Instructions for Reviewers

Clinical Immunology and Microbiology’s (CIM) reputation for excellence depends upon the professionalism of its volunteer reviewers. We invite reviewers to ensure that manuscripts meet high quality standards appropriate to the scholarly disciplines the manuscripts represent. CIM prides itself on a developmental review process, wherein even rejections provide authors with valuable advice.

The points below provide general guidelines for reviewing. If you have any questions, feel free to contact the Associate Editor or Managing Editor.

  1. Timeliness in reviewing is essential. Many submissions are from junior faculty whose tenure or promotion might depend on the outcome of a review. Please try to meet the deadlines given for reviews. If you cannot meet the deadline, please let the managing editor know when to expect your review.
  2. Disclose potential conflicts of interest. If you think you cannot give an impartial review, of course you should disqualify yourself. If you think that recognizing the author's work will not prevent you from giving an impartial review, notify the editor who asked you to do the review of the potential appearance of conflict of interest.
  3. Report suspected plagiarism or other breaches of ethics. We do check accepted papers against a database of published articles, but if you notice plagiarism or other breaches of ethics during your review, notify the editor.
  4. Disclose limitations. If you are uncertain about some aspects of a manuscript, or think certain aspects of a manuscript are outside your expertise, please let the editor know. 
  5. Manuscripts should be considered confidential. Under no circumstances should you distribute them further, or make any other use of them, without first contacting the editor, who will then discuss the request with the author.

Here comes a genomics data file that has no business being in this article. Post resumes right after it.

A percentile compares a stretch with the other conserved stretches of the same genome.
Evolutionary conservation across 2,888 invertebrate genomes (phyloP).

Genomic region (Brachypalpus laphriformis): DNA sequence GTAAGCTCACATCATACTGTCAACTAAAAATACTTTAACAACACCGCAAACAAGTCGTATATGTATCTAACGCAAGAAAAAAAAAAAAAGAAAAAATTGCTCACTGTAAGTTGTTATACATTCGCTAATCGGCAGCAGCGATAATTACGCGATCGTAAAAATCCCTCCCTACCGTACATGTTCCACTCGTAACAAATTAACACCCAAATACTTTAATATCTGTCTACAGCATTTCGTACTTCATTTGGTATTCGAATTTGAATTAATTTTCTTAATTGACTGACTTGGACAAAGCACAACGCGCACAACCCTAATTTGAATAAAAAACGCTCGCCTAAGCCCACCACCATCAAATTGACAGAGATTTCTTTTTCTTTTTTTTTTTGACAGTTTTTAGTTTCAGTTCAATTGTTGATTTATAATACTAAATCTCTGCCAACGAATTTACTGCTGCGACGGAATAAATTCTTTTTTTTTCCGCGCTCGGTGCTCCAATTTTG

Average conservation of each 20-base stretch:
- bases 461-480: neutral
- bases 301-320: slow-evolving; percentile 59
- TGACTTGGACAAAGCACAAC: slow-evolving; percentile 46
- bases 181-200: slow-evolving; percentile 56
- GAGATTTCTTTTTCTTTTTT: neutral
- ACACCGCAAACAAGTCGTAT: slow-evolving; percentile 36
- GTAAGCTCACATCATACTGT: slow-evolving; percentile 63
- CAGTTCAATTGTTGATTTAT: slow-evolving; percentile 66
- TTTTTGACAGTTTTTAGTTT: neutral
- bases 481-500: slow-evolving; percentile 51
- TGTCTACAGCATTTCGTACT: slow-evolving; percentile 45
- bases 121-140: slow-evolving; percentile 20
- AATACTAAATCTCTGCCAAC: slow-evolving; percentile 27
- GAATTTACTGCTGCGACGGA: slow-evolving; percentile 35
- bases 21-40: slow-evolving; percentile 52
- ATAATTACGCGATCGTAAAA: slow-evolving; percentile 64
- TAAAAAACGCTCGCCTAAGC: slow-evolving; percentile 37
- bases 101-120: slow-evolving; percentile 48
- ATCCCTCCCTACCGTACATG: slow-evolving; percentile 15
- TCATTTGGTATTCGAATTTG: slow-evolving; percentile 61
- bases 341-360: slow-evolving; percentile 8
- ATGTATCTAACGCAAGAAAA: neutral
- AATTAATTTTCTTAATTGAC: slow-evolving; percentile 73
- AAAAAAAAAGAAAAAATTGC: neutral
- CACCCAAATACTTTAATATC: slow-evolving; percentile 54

6. Regarding your comments for authors:
  • Do not identify yourself or your institution in your comments for the authors. Do not use letterhead. Do not say, "In my work (Smith, 2010) …" or "Here, at the University of X, we…"
  • Do not include overall recommendations in your comments to the authors ("This paper is publishable," "This paper is unacceptable," "This paper should not be published," etc.). General recommendations should appear only in comments you provide separately for the editor. Reviewers often disagree; it is the editor’s job to make an overall recommendation about publishing.
  • We prefer that you provide your comments by pasting them into the text box provided on the system. You also have the option to upload your comments as a .pdf document. Please do not upload a .doc file. If you do upload a .pdf document, make sure it is fully blinded (your name neither in the document or in document properties).
  • Please number each comment. This makes it much easier for editors and authors to discuss specific concerns and issues in a manuscript.
  • Please cite page numbers when referring to specific sections of the manuscript.
  • Authors will receive an anonymous copy of your comments. Always be polite, scholarly, detailed, and constructive. Use a professional style in preparing your comments. Avoid disparaging interjections, ad hominem remarks, and offensive exclamations.
  • Always talk about the paper, not the author. Scrutinize the issues, ideas and methods, not the author. Your review should reflect your scholarly judgment and expertise.
  • Be consistent; don’t write a very promising set of comments to the author, and then say very negative things in the evaluation form you provide to the editor (or vice versa).
  • When you make recommendations to an author, provide enough detail for the author to understand why you make the recommendation. Provide specific citations to help the authors find the literature you are referencing.
  • Even if you think a manuscript is seriously flawed, try to give the author suggestions as to how it might be improved. Also be sure to identify the strengths of a paper, and consider whether and how those strengths might be salvaged.
  • Sometimes you will receive a manuscript which obviously is written by someone whose first language is not English. In these cases, please be sure to distinguish, as best you can, between the quality of writing and quality of ideas. Writing problems in an otherwise insightful paper could be fixed in revision, or by partnering with a coauthor whose first language is English.